Hey there! Time for another entry to my blog. Things have been pretty busy around here, which is good. I'm looking forward to a great closing of 2016.
Anyway, I'm sure you already read the title of this blog entry, and I hope I didn't mislead you with it... or at least not much. Thinking of doing conventions? With the term "conventions" I'm also referring to trade shows, which are pretty similar. An event where many vendors (be it artists, models, salesmen, businessmen, etc., depending on the actual convention), gather together to reach to the public or other vendors. Sometimes these conventions are not open to the public, but the interaction is the same. You go there to pitch your idea, your product. It is a very, very exciting and rewarding experience.
I personally do like attending conventions as a visitor, but even more to attend as a vendor. There is nothing that compares to meet in person with new and old customers. The level of feedback, in my humble opinion, is something that you cannot find anywhere else, at least not at that level. As if this weren't enough, you always get to learn something from fellow vendors. In my personal case, as an artist, I get to learn mostly from other artists. Not only I would learn new ideas or techniques related to painting, but also related to other conventions as well. This information can be very very useful: how to display your stuff, how to transport it, how to do it quicker, cheaper, better. It is an ever-evolving process, and it's good when you count with help along the way. In my personal experience, I owe a whole lot to the fellow vendors with whom I interacted at previous conventions.
I remember my first year of shows. The first one I did was a local convention here in Las Vegas, and the second one in Los Angeles. Both shows are now defunct, but I will always remember them, mostly because of the excitement... and also because of how awkward it was for me at the same time. I can honestly say that for my first show, Xanadu, I was not ready at all. I didn't even bring change for ongoing sales. None. That might seem like a no brainer, but that's the thing: I didn't have any experience whatsoever. Fortunately, my neighbors at the show was Theresa Mather, an extremely talented artist and also extremely helpful. Along with her was her husband, Barry Short, who is as helpful as Theresa. Both of them were absolutely nice. At the end of the convention I left filled with tips and ideas for the next one. By the way, if you like Fantasy artwork, please visit Theresa's website by clicking here, you'll be amazed.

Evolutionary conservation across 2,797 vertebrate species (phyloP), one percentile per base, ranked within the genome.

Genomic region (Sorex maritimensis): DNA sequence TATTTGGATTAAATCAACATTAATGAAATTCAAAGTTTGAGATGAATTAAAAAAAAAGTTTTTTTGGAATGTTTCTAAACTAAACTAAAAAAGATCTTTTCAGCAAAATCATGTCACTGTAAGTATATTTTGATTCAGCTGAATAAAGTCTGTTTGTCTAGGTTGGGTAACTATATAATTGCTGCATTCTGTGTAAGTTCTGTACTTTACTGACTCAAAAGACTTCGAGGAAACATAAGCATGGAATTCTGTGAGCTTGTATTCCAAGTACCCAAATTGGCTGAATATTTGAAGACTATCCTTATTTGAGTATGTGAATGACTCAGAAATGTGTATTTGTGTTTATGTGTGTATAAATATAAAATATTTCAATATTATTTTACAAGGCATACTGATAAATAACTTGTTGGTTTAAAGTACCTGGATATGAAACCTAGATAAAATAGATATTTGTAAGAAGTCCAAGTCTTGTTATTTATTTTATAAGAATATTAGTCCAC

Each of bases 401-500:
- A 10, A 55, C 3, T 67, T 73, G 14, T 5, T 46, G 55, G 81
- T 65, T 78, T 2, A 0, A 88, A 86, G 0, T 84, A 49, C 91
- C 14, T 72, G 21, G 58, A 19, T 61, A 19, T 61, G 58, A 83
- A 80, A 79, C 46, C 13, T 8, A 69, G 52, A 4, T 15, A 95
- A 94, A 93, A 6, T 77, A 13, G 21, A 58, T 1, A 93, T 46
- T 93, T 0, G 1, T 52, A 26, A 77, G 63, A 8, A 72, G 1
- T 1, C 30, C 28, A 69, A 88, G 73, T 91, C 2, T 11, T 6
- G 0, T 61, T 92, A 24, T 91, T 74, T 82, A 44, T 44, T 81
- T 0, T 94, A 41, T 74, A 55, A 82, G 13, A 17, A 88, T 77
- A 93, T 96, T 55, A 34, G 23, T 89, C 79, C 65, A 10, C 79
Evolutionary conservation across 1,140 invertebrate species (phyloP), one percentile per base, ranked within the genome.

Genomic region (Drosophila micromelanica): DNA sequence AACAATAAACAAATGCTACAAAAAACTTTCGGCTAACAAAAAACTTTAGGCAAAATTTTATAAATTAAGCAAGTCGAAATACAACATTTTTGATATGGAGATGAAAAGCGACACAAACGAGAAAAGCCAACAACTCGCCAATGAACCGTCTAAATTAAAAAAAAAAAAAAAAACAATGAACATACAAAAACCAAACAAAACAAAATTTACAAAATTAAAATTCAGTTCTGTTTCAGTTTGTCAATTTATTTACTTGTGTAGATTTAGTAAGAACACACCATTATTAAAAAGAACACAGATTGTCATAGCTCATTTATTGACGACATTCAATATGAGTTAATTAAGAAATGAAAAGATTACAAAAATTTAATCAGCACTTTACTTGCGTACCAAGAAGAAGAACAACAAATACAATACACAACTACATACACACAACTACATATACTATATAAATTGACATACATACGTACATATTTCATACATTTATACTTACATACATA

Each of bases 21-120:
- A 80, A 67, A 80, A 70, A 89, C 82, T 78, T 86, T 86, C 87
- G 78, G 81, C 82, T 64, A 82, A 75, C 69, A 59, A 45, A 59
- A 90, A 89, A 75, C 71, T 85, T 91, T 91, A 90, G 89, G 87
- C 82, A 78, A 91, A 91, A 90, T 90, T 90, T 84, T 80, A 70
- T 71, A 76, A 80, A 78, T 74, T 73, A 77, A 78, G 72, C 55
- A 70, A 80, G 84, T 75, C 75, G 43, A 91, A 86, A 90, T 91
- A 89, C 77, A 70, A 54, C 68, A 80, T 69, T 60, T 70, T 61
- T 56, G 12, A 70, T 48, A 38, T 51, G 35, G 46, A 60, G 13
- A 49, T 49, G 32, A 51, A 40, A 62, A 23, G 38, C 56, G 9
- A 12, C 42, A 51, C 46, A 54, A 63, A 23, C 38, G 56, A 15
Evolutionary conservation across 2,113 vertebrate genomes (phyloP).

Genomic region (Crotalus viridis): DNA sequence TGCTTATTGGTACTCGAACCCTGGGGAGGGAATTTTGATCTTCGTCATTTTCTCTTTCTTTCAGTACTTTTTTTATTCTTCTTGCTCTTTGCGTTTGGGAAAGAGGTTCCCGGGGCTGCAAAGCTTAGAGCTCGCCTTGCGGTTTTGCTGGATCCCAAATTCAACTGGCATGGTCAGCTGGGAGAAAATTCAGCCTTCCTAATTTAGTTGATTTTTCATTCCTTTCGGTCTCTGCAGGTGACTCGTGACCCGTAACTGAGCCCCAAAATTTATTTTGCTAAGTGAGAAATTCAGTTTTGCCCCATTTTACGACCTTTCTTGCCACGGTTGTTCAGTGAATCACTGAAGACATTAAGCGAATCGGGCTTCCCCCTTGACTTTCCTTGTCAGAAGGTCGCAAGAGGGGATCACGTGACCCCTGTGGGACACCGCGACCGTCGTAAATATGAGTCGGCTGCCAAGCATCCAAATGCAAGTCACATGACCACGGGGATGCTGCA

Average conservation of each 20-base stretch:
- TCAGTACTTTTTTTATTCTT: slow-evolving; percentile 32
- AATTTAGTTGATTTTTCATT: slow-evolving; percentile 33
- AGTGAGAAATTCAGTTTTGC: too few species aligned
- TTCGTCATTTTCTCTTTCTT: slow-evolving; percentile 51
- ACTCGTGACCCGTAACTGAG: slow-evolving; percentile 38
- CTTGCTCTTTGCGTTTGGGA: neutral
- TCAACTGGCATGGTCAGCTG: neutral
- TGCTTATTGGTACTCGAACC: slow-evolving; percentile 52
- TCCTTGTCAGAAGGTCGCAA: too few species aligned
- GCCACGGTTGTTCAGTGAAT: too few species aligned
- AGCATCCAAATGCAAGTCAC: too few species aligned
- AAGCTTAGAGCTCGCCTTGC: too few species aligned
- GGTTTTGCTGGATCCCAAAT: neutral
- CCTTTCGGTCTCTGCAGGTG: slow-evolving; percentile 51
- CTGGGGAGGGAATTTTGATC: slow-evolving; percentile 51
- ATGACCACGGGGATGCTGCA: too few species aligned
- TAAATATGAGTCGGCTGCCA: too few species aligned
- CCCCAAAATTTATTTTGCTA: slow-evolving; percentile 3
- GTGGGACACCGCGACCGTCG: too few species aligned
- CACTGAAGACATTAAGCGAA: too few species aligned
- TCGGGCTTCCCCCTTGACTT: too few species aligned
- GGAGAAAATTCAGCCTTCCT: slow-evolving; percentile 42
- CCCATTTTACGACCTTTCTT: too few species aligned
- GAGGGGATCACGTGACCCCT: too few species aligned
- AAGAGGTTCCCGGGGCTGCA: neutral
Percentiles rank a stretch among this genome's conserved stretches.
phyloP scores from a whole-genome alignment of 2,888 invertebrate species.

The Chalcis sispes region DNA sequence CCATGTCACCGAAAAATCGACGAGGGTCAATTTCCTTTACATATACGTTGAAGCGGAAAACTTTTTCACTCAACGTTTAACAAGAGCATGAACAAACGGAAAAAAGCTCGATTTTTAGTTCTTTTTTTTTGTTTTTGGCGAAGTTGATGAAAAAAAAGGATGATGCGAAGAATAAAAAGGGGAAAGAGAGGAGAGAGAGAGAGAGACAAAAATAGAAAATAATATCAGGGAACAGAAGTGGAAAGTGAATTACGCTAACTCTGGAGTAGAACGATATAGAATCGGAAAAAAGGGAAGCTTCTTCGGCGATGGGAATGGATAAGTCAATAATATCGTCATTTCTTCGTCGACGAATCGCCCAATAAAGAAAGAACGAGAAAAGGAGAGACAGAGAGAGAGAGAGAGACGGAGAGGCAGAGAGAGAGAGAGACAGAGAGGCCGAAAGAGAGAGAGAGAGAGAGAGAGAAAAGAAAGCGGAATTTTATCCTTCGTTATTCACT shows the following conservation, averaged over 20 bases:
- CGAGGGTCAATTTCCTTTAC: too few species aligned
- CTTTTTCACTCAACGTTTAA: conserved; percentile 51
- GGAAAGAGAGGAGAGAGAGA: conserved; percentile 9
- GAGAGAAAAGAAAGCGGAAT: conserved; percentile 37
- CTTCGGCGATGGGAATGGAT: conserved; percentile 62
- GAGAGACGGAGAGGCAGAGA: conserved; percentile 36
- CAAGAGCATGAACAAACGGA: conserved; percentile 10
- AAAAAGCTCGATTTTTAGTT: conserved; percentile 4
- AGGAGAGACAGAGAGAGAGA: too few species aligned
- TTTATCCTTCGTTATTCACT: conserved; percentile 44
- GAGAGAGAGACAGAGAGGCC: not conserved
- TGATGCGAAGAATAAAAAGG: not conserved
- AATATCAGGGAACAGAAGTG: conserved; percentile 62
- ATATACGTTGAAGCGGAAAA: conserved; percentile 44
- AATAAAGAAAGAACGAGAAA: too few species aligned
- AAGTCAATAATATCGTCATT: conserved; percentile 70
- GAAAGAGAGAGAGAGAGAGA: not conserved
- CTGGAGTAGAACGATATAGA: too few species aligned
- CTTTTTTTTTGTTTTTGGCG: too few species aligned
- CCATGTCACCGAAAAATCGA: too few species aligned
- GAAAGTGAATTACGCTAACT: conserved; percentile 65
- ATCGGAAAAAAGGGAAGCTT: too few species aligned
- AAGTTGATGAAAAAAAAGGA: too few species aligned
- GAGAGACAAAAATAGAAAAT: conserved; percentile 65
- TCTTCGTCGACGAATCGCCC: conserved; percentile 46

Later that year, I had my second show: Erotica LA, in Los Angeles (kind of obvious, right?). Even though I was a bit more prepared, some things went on an awful direction. After all, it was my second big show, so there were many many things I still had to learn. In this particular show, my main problem was planning ahead. I ended up printing more merchandise than I needed, renting a much bigger vehicle than I needed, and paying for more services than I needed. As you can imagine, my expenses went up the roof. But at the end, I managed. It's all part of the experience. Now I can look back and chuckle or even laugh about all the mistakes that I did. By the way, those mistakes never end, they just change their shape: I'm still screwing up at almost every show :)
So, with this in mind, you can imagine why I say: "Thinking of doing conventions? Think it twice". However, with this I don't mean for you to forget about the idea. Not at all. In fact, I will always encourage new artists in the field to try it. So, when I say to "think it twice", what I mean is that there is a lot of research before doing a first show. Or any show, for that matter. From how much the front fee is, additional fees, parking lot, to the area total of your booth/table, setting up time, tearing down time, etc. All this research will help you to avoid as many mistakes as possible. Note how I say "as many", because trust me: you'll always screw up on something, no matter what. But, don't let that stop you. Try to do your best research and then go for it. I also want to mention that you can spend all your life doing research, but it won't be until you actually do your best show that you'll understand how everything works. So, do your research, but don't expect to be prepared at 100%. Build up your confidence and just do it! :)
So, if you are thinking of doing a convention, I hope this will help you a bit. I am not an expert, but I am more than glad to share what I've learned. Don't hesitate to contact me if you have further questions. On that note, I want to thank everybody for their support. You can be sure that I will keep going forward... and hopefully you'll ride along. See you next!
Pin-up artist by day… and also by night. Well, mostly by night, because night time is my favorite time to paint.